Research in the field of writing is of growing concern as writing is regarded as one of the key qualifications to participate in public life. Current issues cover a range of topics, such as teaching, development and assessment of writing competences in L1 as well as L2, possible definitions of writing constructs, practical questions of task development, the construction of rating scales, validation of writing tests, or political and ethical questions of assessing writing. While there has been a long-standing research tradition in the field of writing, we are still far from having explored all necessary aspects in depth. There is, for example, demand for investigating into the mutual relationship between the development of writing skills in L1 and L2; assessment issues like rater behaviour and feasible rater training, the nature and construction of adequate rating scales, and psychometric models to analyse and report assessment outcomes are to be further explored. A growing interest lies within the challenge of linking writing tasks and student performances to the CEF-levels; while many claims for such existing links have been put forward, there remains the question of how to underpin these claims from a qualitative as well as a quantitative side.
This group addresses teachers, academic researchers and practitioners who are involved or interested in teaching or assessing writing across different learner groups, assessment contexts and institutions. Both, writing in L1 and L2, are included, as comparison and transfer studies between the development in L1 and L2 are a highly informative source of information and insight. The group also hopes to offer a transcultural view on different assessment approaches across Europe and beyond.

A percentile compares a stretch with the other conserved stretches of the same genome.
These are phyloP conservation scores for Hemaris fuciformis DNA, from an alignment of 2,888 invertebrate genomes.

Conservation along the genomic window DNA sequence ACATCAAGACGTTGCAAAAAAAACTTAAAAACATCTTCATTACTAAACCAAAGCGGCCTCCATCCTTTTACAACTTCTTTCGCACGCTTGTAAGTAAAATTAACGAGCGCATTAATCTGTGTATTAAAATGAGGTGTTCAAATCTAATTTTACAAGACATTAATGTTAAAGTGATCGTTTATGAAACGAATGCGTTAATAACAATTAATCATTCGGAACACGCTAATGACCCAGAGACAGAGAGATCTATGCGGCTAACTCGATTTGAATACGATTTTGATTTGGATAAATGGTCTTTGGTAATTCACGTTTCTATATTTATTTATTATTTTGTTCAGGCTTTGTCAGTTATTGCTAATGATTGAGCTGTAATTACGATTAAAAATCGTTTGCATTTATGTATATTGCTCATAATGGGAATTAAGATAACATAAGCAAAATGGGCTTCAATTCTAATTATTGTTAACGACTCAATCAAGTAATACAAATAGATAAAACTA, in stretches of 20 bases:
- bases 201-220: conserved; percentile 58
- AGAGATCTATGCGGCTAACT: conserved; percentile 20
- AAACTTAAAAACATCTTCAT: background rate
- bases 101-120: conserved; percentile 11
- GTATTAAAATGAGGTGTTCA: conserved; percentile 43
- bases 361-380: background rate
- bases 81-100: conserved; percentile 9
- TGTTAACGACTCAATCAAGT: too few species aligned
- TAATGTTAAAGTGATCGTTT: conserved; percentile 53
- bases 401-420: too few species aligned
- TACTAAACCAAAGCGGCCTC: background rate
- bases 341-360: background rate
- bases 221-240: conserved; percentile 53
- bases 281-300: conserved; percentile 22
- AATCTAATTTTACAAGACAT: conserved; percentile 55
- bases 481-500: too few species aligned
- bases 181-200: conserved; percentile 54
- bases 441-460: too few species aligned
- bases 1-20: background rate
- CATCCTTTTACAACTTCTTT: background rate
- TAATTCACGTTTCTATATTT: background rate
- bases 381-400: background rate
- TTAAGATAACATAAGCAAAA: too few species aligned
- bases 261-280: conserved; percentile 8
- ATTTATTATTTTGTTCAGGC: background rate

This SIG provides a forum for presenting and discussing issues relevant to teaching and assessing writing. Apart from participating in discussions via the email list, an annual meeting is suggested which could take the form of a symposium or a workshop addressing current issues emerging from within the group; the meeting could be held either in conjunction with the annual EALTA conferences or at the moderator’s university. Further activities could include exchange visits of researchers or co-operative research projects amongst group members to enhance the exchange of expertise across Europe.
The moderator for the group is EALTA member Claudia Harsch, who is currently working as Associate Professor at the Centre for Applied Linguistics at the University of Warwick, UK. She has worked as researcher and practitioner in the field of testing with a special focus on the assessment of writing since the beginning of the century. Besides working in government-funded test development and evaluation projects in Germany, she has taught at university and given numerous in-service teacher training seminars targeting the development of assessment literacy amongst teachers. Her research interests are in areas around assessing language and intercultural communication, with a focus on assessing productive skills and exploring the dynamic assessment of interculturality.